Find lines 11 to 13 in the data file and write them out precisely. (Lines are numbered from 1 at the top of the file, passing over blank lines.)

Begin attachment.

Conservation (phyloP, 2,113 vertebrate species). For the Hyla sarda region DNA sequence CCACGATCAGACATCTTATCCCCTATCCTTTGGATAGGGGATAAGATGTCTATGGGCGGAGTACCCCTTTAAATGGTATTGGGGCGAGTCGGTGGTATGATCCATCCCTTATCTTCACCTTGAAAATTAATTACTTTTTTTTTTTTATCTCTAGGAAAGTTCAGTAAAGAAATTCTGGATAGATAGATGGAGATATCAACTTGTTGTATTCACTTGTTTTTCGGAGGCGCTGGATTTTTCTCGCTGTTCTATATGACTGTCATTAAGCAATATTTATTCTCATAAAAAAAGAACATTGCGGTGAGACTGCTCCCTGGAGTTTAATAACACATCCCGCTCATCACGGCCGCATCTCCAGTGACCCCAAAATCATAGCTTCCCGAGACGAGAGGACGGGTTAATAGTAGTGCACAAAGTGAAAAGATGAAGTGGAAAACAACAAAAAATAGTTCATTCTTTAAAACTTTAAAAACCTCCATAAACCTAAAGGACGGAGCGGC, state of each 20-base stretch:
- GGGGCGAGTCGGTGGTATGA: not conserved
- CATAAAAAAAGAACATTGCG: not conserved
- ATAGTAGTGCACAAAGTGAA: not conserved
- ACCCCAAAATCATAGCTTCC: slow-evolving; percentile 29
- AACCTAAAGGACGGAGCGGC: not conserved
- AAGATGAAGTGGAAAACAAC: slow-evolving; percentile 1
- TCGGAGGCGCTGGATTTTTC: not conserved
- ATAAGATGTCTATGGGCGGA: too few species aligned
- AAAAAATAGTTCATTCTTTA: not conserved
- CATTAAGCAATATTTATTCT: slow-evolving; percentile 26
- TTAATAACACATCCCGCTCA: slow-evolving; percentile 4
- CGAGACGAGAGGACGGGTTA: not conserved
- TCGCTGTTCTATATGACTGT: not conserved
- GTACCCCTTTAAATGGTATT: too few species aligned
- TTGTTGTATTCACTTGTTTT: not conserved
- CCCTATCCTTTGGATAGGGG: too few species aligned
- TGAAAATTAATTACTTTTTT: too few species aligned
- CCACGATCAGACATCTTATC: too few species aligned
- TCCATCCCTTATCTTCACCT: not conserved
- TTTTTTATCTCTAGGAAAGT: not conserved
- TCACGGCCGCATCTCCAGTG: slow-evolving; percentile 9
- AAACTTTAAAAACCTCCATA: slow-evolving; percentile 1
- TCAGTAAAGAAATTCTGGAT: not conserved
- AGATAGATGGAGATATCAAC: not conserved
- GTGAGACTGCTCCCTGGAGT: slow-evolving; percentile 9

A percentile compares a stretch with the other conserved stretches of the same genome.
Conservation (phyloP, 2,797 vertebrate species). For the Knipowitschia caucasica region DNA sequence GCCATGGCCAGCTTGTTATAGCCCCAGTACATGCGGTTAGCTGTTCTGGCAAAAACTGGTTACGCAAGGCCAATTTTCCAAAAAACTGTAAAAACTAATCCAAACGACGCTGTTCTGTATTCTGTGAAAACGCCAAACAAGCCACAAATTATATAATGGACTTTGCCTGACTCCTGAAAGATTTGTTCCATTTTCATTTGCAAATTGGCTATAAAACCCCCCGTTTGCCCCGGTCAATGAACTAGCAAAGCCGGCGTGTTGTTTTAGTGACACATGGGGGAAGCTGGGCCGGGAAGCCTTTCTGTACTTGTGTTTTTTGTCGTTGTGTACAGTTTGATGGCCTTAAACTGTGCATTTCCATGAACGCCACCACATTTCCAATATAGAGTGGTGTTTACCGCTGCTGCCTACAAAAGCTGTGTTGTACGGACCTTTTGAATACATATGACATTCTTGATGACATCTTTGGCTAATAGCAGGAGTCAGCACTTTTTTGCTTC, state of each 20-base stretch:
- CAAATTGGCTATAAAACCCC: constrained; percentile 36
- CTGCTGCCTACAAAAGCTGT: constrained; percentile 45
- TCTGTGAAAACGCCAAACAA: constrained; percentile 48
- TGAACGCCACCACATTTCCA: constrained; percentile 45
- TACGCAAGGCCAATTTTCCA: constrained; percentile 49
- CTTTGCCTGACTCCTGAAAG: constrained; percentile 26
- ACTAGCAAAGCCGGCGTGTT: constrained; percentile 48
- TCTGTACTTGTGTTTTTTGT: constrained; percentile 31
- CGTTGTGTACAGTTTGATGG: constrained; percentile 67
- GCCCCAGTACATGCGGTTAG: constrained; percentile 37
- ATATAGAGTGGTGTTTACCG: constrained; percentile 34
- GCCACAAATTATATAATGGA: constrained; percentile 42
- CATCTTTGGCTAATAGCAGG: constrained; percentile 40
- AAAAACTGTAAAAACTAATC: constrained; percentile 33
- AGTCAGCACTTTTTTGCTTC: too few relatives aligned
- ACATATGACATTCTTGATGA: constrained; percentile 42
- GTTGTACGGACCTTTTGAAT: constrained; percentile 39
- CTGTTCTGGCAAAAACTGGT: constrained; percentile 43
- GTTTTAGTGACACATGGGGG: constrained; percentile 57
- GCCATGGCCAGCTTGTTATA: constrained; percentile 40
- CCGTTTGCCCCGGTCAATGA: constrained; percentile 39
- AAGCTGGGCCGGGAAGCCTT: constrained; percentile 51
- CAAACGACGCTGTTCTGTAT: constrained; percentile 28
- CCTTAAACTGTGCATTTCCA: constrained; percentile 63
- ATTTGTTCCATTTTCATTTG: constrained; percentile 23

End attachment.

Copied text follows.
- CATTAAGCAATATTTATTCT: slow-evolving; percentile 26
- TTAATAACACATCCCGCTCA: slow-evolving; percentile 4
- CGAGACGAGAGGACGGGTTA: not conserved